Offered On Campus: Yes

Online option: Yes

Dates: August 2 - November 8 (Thursdays 9-12)

This subject focuses on the theory, principles and practice of biblical interpretation. In particular, we will consider the necessity of paying attention to the three worlds of the biblical text: the world behind the text (i.e. the world in which the text was produced and first read), the world within the text (i.e. the text itself), and the world in front of the text (i.e. the world of the interpreter, you and me, and the influence this has). Our goal is to develop an approach to reading the Bible which you will be able to apply with confidence.

Offered On Campus: No (Offered Online only)

Dates: August 2 - November 8 

This subject focuses on the distinctiveness and relevance of Christian ethics for living in the contemporary world. It surveys and critiques a number of classical philosophical models of morality and a variety of Christian approaches. It also endorses the contemporary emphasis on vision, narrative, character and community, and examines the fundamental importance of theology, spirituality and eschatology for the ethical life. The moral theology of Karl Barth is introduced as one way of reflecting on what it means to live a fully human life in the world, as a free response to the gracious action of God towards us in Jesus Christ. In the light of a Christian understanding of freedom (freedom before God, freedom in fellowship, freedom for life, and freedom in limitation) the student is encouraged to reflect on contemporary issues of human life in the world. These include: worship and witness; marriage, divorce and remarriage, homosexuality, family, society, race, and politics; health, medicine, the environment, suicide, abortion, euthanasia, capital punishment, war and church mission in the world; time, work, and human dignity.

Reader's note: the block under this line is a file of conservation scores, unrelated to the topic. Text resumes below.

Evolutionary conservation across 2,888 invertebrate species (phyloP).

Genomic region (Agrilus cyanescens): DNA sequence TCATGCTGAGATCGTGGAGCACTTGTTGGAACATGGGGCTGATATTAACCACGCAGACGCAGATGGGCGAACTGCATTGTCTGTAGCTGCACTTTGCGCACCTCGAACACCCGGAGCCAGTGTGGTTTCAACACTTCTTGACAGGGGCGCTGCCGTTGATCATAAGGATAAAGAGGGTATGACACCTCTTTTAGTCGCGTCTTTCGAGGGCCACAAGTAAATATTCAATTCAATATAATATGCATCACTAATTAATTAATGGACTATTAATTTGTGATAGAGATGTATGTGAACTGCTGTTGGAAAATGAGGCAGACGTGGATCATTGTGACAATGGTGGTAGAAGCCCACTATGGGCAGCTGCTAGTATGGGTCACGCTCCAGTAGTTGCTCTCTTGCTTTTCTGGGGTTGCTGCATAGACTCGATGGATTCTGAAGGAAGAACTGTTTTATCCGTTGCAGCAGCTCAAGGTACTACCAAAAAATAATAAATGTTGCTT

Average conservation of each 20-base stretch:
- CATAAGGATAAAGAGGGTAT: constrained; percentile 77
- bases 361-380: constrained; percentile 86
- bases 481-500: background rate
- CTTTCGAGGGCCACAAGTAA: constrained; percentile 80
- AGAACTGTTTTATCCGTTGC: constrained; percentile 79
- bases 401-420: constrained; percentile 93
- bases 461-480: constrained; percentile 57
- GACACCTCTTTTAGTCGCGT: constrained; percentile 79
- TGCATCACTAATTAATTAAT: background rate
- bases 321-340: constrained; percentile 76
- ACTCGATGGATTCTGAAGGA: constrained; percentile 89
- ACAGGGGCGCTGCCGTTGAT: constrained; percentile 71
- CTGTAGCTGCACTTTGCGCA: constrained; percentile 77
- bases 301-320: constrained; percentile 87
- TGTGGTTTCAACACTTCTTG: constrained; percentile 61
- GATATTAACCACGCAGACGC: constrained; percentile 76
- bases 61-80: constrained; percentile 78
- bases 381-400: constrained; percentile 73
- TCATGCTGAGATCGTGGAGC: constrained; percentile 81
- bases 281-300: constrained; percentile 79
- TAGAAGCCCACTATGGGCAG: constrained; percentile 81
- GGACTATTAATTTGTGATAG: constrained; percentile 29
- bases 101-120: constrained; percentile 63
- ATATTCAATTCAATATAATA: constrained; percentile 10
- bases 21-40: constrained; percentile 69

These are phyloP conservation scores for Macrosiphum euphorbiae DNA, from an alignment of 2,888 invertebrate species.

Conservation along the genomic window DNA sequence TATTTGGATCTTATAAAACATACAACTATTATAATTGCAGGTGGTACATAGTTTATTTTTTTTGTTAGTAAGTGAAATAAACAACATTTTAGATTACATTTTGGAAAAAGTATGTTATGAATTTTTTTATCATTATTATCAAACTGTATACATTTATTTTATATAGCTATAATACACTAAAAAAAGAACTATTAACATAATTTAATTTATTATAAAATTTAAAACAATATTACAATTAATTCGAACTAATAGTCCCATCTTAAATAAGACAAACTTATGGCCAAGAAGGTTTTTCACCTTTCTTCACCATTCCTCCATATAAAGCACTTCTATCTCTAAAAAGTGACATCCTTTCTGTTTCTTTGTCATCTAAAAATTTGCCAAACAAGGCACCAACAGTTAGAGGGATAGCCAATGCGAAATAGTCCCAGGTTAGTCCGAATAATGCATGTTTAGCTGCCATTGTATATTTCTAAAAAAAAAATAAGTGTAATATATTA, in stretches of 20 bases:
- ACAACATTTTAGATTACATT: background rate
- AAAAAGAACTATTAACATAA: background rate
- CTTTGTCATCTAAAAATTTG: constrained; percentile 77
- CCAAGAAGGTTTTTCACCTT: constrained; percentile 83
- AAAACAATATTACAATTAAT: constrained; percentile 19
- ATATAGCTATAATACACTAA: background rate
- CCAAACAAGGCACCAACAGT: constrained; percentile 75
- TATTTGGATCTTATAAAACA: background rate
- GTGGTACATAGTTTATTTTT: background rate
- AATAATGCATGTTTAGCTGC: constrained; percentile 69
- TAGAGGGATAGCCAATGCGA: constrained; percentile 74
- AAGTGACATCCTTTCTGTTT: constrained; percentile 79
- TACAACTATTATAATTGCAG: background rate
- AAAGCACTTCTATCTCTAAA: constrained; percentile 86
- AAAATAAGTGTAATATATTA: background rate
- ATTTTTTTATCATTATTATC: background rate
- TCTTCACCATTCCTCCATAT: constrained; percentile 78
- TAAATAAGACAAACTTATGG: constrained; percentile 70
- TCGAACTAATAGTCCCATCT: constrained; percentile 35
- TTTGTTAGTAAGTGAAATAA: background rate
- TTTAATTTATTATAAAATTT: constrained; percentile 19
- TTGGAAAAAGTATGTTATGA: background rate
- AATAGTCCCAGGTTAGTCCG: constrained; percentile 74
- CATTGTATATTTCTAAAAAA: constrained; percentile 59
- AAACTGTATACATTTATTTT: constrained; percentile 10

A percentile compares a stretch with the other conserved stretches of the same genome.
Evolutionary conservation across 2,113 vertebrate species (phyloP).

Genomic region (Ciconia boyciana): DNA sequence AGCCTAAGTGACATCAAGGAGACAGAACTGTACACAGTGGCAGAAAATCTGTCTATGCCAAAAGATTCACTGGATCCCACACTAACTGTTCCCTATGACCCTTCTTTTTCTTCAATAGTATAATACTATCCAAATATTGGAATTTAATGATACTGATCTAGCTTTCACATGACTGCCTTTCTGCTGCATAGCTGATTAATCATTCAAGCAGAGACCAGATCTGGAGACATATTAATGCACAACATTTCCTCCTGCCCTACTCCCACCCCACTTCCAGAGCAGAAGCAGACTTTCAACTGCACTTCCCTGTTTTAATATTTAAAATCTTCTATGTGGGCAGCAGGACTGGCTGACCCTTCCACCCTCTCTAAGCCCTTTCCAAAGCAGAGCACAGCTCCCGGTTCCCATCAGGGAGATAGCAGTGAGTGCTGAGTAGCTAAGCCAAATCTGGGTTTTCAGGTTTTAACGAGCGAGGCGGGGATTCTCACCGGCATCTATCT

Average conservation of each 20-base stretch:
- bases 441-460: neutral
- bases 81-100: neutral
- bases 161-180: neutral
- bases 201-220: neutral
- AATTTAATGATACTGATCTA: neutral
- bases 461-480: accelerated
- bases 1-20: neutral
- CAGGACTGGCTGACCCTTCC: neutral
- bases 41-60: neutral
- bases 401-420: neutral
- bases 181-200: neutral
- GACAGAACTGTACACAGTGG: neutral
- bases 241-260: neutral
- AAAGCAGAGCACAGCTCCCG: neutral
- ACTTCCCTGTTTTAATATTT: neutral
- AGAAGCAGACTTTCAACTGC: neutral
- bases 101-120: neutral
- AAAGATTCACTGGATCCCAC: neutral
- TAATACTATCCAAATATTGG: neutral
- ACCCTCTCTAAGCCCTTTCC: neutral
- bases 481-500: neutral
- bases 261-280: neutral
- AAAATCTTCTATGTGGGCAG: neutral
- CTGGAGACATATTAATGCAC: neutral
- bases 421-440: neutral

Offered On Campus: No (Offered Online only)

Dates: August 2 - November 8